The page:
'Nobody': Film Review

Nobody Bob Odenkirk
Allen Fraser/Universal Pictures
Enjoyably absurd violence goes down easier with wry self-awareness.
3/26/2021

Bob Odenkirk turns action hero in Ilya Naishuller's dad-vs.-mobsters saga.

Surprise player Bob Odenkirk enters the middle-aged action hero game in Nobody, Ilya Naishuller's John Wick-y take on the protect-my-family picture. Taking itself much less seriously than the Taken series and its predecessors, it's a wish-fulfillment romp just as ludicrous as any of them but more fun than most. Just self-aware enough to let a discerning action fan forgive its extremes (including some RED-like geezers-with-guns mayhem near the end), the worst thing you can say about it is this: It's satisfying enough that it could spawn sequels, possibly distracting its star from the plum dramatic roles he deserves after his brilliant work on Better Call Saul.

Odenkirk's Hutch Mansell enters the film in an interrogation room, covered in abrasions and blood, carrying a few things most people wouldn't be able to sneak into a police station. A detective asks who he is, and he says "nobody."

The film verifies this with flashbacks that churn through Hutch's daily life, each morning's ritual of suburban failure leading to a desk where he stares at a spreadsheet. Hutch is a nobody, all right, and his wife Becca (Connie Nielsen) doesn't even seem to see him any more, except when he fails to get the trash can to the curb on time.

Then burglars break into the Mansell home one night, not realizing they'll only get a few bucks for their effort. Hutch has an opportunity to save the day with violence, but opts for peace, emasculating himself in the eyes of his son and wife.

In a later conversation with a friend (RZA) who may be imaginary, Hutch raises questions as he explains why he didn't knock an intruder's block off with his raised golf club: How would this schlub know there were no bullets in her gun? What is he, extensively trained by the most elite, secret forces of the government?!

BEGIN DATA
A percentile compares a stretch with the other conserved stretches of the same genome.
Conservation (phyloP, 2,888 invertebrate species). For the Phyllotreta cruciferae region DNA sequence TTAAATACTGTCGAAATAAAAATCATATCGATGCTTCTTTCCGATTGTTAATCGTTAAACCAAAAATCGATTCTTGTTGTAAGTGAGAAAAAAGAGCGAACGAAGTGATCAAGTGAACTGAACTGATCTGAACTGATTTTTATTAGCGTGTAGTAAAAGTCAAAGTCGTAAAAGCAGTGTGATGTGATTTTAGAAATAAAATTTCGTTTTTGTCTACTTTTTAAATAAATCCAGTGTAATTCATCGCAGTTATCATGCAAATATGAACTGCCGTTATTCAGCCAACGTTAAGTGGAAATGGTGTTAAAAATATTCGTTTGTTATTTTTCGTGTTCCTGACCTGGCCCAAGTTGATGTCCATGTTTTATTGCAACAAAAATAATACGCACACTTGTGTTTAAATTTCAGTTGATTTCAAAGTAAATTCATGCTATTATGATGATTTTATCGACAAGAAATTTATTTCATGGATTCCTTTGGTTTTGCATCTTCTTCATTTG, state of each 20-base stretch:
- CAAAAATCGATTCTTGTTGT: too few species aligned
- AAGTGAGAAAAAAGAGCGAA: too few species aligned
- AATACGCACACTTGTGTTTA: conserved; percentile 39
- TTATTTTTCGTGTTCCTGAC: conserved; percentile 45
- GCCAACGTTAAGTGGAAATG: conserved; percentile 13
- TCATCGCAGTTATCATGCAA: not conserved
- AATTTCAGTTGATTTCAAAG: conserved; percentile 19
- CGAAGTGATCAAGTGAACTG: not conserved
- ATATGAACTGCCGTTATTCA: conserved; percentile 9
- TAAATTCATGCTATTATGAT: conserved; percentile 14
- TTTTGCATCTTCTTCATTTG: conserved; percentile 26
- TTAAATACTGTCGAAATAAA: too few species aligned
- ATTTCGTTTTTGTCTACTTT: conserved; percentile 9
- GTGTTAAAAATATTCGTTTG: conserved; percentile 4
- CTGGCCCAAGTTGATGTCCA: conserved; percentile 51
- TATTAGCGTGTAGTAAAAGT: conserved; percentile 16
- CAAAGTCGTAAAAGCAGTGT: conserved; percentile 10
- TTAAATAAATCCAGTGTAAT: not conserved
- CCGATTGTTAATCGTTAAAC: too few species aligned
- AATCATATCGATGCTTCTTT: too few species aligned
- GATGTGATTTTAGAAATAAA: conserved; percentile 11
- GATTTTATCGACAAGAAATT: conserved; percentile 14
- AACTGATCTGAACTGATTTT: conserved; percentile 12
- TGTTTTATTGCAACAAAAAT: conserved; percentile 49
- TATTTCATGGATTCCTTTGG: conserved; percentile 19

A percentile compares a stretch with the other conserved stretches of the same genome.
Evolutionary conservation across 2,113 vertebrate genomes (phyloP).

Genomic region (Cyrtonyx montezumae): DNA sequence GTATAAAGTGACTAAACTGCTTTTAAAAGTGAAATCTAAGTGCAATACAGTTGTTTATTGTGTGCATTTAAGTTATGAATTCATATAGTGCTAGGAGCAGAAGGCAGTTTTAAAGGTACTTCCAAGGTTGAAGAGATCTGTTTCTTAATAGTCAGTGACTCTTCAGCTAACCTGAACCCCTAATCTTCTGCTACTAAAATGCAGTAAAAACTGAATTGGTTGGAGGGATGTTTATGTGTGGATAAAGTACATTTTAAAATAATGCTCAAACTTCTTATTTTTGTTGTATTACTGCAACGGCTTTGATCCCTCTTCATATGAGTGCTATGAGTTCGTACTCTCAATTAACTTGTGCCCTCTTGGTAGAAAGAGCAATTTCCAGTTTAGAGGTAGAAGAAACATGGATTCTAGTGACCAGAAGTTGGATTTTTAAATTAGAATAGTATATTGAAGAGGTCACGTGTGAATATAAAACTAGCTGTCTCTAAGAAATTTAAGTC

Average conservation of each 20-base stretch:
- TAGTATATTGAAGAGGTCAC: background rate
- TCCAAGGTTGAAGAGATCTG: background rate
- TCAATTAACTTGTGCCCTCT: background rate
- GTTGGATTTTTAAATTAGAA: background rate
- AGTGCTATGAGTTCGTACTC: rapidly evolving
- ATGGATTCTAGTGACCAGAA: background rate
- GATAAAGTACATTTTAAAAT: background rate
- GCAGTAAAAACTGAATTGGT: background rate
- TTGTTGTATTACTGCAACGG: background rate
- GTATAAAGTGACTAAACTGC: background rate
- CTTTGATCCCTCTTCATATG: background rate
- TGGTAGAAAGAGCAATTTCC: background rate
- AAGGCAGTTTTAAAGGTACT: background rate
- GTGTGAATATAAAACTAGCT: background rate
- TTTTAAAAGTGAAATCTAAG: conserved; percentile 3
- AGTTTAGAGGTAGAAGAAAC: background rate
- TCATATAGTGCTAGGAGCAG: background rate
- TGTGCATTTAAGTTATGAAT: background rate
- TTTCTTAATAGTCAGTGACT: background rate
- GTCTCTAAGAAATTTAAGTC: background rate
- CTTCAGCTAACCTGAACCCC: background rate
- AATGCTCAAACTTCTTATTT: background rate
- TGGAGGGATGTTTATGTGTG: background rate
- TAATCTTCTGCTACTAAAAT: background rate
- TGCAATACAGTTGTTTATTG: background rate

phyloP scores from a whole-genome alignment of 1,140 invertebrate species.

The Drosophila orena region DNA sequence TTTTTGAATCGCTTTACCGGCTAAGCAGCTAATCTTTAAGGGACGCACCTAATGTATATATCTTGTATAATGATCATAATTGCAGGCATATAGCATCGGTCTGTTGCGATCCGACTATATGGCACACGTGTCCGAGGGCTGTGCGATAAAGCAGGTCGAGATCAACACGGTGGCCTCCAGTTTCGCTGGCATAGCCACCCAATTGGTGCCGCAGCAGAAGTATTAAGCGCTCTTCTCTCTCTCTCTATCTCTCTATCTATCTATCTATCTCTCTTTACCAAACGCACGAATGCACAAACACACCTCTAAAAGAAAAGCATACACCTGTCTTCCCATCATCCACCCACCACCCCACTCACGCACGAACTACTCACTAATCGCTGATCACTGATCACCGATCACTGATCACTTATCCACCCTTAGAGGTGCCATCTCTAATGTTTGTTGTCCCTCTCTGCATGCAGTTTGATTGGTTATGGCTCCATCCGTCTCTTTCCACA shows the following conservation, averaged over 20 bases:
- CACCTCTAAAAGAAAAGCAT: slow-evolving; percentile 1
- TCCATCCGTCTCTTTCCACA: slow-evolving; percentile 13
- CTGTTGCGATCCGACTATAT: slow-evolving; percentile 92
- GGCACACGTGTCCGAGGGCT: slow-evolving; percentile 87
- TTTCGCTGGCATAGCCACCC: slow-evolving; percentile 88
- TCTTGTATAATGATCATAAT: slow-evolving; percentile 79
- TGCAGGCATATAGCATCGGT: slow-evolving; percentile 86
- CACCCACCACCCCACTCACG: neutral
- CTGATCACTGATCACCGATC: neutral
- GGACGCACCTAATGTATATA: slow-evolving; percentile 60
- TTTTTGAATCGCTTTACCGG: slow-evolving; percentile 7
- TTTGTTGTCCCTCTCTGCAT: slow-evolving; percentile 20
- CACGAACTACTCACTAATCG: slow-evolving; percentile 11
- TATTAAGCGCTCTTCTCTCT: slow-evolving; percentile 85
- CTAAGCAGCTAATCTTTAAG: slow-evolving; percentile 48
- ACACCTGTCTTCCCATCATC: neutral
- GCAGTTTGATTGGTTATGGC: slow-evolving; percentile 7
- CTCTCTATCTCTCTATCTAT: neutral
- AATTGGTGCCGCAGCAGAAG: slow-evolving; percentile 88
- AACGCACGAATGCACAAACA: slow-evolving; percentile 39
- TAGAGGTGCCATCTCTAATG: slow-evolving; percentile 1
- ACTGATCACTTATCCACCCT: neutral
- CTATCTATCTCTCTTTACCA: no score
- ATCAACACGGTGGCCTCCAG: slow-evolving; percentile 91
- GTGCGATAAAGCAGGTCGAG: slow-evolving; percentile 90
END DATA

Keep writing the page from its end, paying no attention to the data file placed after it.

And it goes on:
Turns out, yeah. And what pulls him out of retirement is the kind of touch that makes you think, "Wait, was this movie written by the guy who introduced us to John Wick's poor dog?" Right again: Hutch is ready to let those burglars go on with their lives until he realizes that, in their haste, they took his daughter's kitty-cat bracelet. Watch out, bad guys.

Nobody only hints at Hutch's past as its story gets going. In a tattoo shop full of toughs who're about to tear him up, one glimpses a tattoo of playing cards on his wrist, mutters "thank you for your service," and locks himself in a safe room, leaving his pals to deal with the stranger. But its action tells us plenty about who he's become: His family life makes him prone to acts of mercy; but he also prays his opponents won't take him up on it. And in odds-against-him situations, like a standoff with five mean 20somethings on a public bus, he'll happily make the odds even worse just to prove to himself that fatherhood hasn't made him flabby.

This isn't a parody, but it offers sly humor on many levels. There are a couple of well-timed visual gags, which I won't spoil; plenty of ironically selected pop classics on the soundtrack; and a colorful Russian mobster named Yulian — "a connected, funded sociopath" played by Alexey Serebryakov — who works the crowd when not directing the many killers who descend on Hutch in the second half.

And of course there's the casting of Odenkirk, who before Better Call Saul was known mostly for comedy, and who, even when mustering emotional fierceness, is not physically imposing. Once or twice, fans of his work with David Cross might find themselves going on a mental tangent: When Hutch is sending his family off to safety, for instance, promising Becca he'll explain everything later, you can almost see the fun Mr. Show would have with these tropes.

None of which is to say that Odenkirk doesn't sell the mayhem Hutch ditches out. He does that surprisingly well. And Naishuller stages the action effectively (that bus sequence stands out), delivering visceral thrills even for those of us who are keeping our distance, reminding ourselves how absurd, even politically problematic, movies like this are. Fortunately, Nobody makes it easy to tell that part of the brain to shut up a while and have some fun.

Production companies: 87North, Eighty Two Films, Odenkirk Provissiero Entertainment
Distributor: Universal Pictures
Cast: Bob Odenkirk, Connie Nielsen, RZA, Alexey Serebryakov, Christopher Lloyd
Director: Ilya Naishuller
Screenwriter: Derek Kolstad
Producers: Kelly McCormick, David Leitch, Braden Aftergood, Bob Odenkirk, Marc Provissiero
Executive producers: Derek Kolstad, Marc S. Fischer, Tobey Maguire
Director of photography: Pawel Pogorzelski
Production designer: Roger Fires
Costume designer: Patricia J. Henderson
Editors: William Yeh, Evan Schiff
Composer: David Buckley
Casting directors: Mary Vernieu, Lindsay Graham

R, 91 minutes